One Fingered, Naturally
In April 1841, whilst conducting the East India squadron to Chinese waters to safeguard American merchants against from harm during the First Opium War, Commodore Lawrence Kearny received some interesting supplementary orders:
It is understood that the citizens of the U. States who were made prisoners by the British forces during the late troubles in Canada [e.g. the Rebellion of 1837], and subsequently banished to distant parts of the Globe, are at liberty to return to their native land, but have no means of conveyance – Therefore, should the Constellation or Boston fall in with any of those persons, it is the desire of the department that a free passage to the United States should be offered them.”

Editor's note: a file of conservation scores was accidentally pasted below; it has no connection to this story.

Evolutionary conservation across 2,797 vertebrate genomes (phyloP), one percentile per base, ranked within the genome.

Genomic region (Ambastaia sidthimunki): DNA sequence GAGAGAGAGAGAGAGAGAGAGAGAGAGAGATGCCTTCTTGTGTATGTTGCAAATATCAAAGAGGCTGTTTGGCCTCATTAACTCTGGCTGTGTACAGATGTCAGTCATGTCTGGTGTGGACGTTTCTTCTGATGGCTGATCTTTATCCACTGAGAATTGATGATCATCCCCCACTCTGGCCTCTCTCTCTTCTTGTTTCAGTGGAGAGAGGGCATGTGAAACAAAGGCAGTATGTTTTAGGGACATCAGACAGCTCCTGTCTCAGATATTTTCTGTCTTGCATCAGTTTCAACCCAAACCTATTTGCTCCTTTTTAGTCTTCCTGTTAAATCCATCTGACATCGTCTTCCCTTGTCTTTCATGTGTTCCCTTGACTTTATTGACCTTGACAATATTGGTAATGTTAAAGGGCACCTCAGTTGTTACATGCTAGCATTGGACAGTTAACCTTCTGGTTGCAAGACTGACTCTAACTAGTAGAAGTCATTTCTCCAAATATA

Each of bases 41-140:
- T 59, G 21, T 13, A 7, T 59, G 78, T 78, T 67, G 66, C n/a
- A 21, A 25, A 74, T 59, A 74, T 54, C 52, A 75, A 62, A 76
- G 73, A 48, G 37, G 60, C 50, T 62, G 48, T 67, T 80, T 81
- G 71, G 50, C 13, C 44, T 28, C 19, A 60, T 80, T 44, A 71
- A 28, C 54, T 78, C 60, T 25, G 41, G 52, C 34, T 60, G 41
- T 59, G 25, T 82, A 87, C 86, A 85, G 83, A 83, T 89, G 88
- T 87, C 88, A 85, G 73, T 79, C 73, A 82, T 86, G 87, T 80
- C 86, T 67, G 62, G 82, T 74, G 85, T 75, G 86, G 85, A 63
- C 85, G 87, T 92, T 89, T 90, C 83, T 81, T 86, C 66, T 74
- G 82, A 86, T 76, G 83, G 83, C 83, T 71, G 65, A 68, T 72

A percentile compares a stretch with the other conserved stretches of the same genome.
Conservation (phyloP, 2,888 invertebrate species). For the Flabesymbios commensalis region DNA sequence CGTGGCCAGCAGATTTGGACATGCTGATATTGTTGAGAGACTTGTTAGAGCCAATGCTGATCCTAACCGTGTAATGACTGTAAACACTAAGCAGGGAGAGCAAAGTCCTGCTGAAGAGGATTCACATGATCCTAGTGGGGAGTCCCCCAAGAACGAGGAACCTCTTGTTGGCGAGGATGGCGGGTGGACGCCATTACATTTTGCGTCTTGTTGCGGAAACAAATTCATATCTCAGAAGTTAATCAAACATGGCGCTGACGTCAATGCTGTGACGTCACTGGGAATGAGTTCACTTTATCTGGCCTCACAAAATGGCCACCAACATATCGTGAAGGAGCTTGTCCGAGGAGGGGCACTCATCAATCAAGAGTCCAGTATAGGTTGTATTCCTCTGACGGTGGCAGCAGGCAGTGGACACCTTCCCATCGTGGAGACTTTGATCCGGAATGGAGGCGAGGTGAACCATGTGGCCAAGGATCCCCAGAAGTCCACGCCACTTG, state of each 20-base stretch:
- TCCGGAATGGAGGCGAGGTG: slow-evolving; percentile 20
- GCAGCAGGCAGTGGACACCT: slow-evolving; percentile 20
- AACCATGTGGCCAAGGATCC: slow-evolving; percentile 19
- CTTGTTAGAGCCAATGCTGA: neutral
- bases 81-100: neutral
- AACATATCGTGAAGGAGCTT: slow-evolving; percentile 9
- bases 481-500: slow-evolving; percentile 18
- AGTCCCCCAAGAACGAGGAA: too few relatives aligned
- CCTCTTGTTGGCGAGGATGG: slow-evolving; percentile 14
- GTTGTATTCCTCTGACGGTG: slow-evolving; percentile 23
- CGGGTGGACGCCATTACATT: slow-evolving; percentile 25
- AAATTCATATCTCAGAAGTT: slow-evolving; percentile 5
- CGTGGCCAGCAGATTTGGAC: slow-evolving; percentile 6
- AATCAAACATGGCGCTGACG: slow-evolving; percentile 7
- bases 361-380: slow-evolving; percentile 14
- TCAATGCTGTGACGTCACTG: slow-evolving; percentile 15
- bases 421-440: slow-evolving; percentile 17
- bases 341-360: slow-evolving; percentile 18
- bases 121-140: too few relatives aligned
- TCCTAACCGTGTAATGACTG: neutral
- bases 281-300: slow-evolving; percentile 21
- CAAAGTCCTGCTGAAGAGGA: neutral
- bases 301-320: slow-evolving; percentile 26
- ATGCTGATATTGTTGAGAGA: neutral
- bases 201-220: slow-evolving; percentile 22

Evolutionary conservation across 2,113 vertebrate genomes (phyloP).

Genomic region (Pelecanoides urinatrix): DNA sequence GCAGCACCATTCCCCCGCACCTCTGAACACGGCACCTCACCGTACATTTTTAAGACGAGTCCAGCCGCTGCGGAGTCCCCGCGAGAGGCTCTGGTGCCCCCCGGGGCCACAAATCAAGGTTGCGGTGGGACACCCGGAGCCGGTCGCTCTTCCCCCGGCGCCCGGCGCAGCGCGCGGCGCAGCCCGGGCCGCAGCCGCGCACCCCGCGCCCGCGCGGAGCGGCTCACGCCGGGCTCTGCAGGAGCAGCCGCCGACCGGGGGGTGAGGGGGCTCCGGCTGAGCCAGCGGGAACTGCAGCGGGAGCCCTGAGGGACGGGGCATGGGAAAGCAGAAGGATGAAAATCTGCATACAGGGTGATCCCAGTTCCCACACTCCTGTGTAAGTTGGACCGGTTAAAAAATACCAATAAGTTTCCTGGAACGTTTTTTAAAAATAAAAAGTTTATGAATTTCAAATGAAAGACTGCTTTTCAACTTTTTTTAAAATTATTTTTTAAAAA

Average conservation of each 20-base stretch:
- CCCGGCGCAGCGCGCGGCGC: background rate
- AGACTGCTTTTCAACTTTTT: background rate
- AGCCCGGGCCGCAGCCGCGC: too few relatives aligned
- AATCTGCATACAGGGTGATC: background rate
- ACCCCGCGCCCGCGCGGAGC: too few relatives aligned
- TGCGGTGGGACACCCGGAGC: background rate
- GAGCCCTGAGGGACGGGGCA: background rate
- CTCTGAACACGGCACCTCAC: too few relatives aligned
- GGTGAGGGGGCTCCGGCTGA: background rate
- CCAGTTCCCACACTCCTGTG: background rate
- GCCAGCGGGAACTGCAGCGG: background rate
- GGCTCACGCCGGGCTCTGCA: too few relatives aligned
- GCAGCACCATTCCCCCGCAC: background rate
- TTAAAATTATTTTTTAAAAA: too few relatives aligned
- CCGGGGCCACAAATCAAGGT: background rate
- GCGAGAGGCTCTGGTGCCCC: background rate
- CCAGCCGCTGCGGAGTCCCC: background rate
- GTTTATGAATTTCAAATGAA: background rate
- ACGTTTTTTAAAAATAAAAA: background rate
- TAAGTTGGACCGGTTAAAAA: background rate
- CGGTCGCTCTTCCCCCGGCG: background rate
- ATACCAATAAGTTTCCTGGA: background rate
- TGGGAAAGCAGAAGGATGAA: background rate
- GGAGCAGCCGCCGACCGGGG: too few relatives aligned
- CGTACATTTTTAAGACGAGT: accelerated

~George E. Badger to Lawrence Kearney, Navy Department, 23 April 1841
In other words, Kearny – and any and all other Navy captains – was to give Americans who had been transported to Australia, and similar, as punishment for participation in a rebellion a free ride back to the good old U.S. of A.
Maybe not quite as egregious as if Saudi Arabia started playing taxi for GTMO detainees – but certainly in the same ballpark of diplomatic subtlety.
The early 1840s were not great years for Anglo-American relations, needless to say.
1.) “Squadron” was the somewhat grandiose title the Navy applied to the grouping of the 42-year old frigate Constellation and the sloop-of-war Boston under one command.
Theske Slijkerman, “Irritatie,” Flickr, CC License